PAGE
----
And it’s the combination of the queen and pawn mate and the bishop sacrifice that makes the position so deadly. The computer says that I am actually fine, but not after the move I was planning to play after h4. Had he played that, there’s a good chance that I would have played Rc6, which is a sad move that gives away my advantage, and leaves White with a comfortable advantage instead. 

Instead my opponent played 19. e4, a mediocre move. After thinking for almost fifteen minutes, I ignored this, and swung my f8 rook over to c8. I had calculated a lot of nice lines, and was certain that I had a big advantage in all of them, soon to be up a pawn due to the indefensible pawn on c3. 

My opponent decided to push his doomed pawn to c4. I captured with the bishop, and calculated a very cute line if he had played Be4. I simply drop the bishop back to d5, and he cannot take immediately, due to the back rank mate. Even if he takes the rook, Qxc7 threatens the queen sac back rank mate, so he loses material. However, the engine finds a way to win his material back, exposing my own back rank issues, with the impressive Rd1, sacrificing the bishop, because after Bxe4, Rd8+, Rxd8, Qxd8+, Kg7 (all of this is forced after the capture) Qd4+, f6, he wins back the bishop with Qxe4.


It looks like he doesn’t have time to do that, because of back rank mate, but he can just drop his queen back with Qd1 after Qc1+. However, I would still be up a pawn with a winning endgame. Sometimes your position is too good to spoil.

Anyway, my opponent didn’t do that, instead exchanging everything on c4, and then sliding the rook over to d1. There is definitely some danger in this position. For example, if Qxa3, Rd8#. If Ra4, then Rd8+ forces me to give up my queen. If I play h5 to give my king some squares, Rd8+ again loses the queen, because Rd8+, Kh7, Rh8#.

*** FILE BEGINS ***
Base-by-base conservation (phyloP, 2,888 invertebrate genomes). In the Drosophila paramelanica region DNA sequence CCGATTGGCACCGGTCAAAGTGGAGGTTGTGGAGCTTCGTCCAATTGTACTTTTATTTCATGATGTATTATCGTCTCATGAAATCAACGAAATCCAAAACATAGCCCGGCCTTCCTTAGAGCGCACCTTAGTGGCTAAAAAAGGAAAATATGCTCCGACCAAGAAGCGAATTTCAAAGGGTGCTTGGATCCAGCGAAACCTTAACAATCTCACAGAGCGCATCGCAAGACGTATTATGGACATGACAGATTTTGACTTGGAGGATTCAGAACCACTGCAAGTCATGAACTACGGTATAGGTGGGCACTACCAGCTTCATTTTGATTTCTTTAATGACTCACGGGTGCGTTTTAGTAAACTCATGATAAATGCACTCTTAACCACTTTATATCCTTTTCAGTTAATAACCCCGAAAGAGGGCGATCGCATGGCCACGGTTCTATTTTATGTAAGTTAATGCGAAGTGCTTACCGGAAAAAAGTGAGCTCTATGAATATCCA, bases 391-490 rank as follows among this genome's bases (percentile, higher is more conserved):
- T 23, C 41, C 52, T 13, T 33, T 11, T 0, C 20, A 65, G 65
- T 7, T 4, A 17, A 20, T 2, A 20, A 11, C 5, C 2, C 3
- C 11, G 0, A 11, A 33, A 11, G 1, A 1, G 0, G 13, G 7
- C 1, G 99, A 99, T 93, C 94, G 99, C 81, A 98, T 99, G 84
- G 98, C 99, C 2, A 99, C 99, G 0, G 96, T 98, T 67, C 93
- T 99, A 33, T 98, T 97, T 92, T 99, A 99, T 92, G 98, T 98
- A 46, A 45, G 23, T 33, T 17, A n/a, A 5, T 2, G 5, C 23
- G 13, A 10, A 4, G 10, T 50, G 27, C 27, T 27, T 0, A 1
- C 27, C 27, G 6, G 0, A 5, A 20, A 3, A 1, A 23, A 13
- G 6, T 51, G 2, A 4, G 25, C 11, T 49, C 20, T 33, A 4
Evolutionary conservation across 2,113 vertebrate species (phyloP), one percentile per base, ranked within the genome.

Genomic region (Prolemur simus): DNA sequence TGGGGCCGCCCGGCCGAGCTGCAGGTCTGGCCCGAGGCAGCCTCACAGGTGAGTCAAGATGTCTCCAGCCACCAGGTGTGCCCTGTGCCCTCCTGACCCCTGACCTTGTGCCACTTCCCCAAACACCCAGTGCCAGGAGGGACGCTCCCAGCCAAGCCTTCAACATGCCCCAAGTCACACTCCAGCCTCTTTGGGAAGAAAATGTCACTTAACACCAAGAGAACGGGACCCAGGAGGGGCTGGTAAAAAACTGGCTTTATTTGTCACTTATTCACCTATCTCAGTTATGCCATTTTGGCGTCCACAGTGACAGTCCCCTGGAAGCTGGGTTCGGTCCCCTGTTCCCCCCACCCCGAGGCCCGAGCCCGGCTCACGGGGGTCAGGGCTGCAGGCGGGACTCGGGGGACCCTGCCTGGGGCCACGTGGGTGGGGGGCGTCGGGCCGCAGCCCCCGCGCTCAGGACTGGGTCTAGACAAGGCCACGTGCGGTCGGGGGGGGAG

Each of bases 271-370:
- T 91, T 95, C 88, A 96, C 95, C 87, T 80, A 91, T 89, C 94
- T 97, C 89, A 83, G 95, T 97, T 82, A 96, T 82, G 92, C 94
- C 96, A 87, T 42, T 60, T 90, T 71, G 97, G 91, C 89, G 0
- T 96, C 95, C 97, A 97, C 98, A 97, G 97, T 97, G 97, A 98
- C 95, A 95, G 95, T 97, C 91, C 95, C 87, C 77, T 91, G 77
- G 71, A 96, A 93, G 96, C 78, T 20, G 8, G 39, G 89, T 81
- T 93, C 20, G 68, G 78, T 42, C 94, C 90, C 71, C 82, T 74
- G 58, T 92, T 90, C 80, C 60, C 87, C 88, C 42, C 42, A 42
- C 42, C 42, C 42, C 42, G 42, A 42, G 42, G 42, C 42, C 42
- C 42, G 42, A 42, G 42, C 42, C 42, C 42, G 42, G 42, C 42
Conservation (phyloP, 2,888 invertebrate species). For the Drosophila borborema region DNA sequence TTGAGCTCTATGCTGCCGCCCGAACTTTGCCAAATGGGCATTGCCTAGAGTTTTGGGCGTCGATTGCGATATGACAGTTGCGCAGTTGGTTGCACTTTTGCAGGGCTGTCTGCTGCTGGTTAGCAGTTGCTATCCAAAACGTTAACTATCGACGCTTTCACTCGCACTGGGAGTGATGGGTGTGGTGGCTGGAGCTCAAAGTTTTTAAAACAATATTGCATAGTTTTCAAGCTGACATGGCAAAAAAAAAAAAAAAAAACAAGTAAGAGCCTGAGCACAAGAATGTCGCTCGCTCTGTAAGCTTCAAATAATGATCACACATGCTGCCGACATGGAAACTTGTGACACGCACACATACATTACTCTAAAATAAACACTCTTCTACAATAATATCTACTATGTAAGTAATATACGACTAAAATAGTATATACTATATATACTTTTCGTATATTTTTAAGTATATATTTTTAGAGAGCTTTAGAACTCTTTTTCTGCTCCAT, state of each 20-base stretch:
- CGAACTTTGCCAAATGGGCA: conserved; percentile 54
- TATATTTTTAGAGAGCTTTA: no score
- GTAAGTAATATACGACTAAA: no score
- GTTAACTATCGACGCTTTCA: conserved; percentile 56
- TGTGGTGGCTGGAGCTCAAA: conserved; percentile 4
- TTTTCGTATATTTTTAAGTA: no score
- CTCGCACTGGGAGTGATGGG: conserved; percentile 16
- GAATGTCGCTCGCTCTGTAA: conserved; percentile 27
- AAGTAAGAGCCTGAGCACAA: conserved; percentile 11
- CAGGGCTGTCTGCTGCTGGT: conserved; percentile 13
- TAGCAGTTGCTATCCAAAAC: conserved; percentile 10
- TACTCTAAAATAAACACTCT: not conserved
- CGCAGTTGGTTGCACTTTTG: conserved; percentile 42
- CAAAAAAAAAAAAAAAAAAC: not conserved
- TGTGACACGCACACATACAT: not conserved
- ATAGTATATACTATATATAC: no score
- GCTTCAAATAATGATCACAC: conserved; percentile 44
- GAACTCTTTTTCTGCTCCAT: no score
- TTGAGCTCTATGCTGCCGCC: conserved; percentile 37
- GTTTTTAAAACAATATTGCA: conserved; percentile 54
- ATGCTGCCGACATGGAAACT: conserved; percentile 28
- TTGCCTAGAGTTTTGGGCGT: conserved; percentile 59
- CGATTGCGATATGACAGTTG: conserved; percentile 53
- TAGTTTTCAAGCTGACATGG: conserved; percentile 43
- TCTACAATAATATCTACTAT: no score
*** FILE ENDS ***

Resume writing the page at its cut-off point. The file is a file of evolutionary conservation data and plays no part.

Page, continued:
The mates are fairly easy to spot, but White is also threatening some perpetual checks because his queen controls the a1-h8 diagonal. I can always retreat the rook to c8, but that kills a lot of my pressure on his position. Instead, I found a truly gorgeous move, and worked through all the variations. In the below position, can you spot the best move for Black?

Take a minute and really think about it.

Qd2! The kind of move that needs to have every variation triple checked before playing. Rxd2 is the most obvious, and leads to back rank mate with Rc1+, Rd2, Rxd2#. Instead, White has three plausible moves, Qf3, Qd8+, and Qa1. Initially I felt that Qf3 ruins this line, and White is winning. Then I saw the move that makes Qf3 flat out does not work, can you spot it?


The rook is lost except for Rf1, and then we can play Qe1! What a ****ing move. 

Sideline, but what a sideline indeed.

Although I was so focused on calculating his checks, that I didn’t see that White can actually play Qd3 in the above position. It’s still clearly a winning endgame after everything is traded off, it’s just not quite as nice as forced checkmate or immediate material win, which I thought it was. Again, my queen or rook can never be captured because of back rank mate.

Had he allowed it, Qd2! followed by Rc1! followed by Qe1! would probably have been the best combination I have ever played. Sadly, I didn’t get to play it, as my opponent played Qa1. If he had played Qd8+ that also wouldn’t be good, because the backrank issues force his rook to go back to the eighth rank. If he pushes a pawn in front of his king, then he lets my rook get to a4, and after I play b6, I felt that I have an fairly easily winning endgame. 

Sideline after Qd8+. He must deal with back rank mate, giving me time to play Ra4, easily winning.

However, he played Qa8, which allows me to play Qc3. Again, part of what made Qd2 so sexy, is that it is an extreme tactic that, in this line, is used for nothing else than to trade queens without getting back rank mated myself (with the queen covering g7) with the calm Qc3. If he checks me now with the rook, I just step up with the king, and he has to retreat his rook or trade queens. He can’t even go after my pawn on b7 after the queen exchange, again because of back rank issues. If he tries playing Qb1, then I have Qc2, although the computer says this is an inaccuracy, and I should instead play b6 immediately, but it still leads to a winning endgame. To play an extreme tactic is one thing, but to play it for positional compensation in the best line? I felt like a goddamn grandmaster.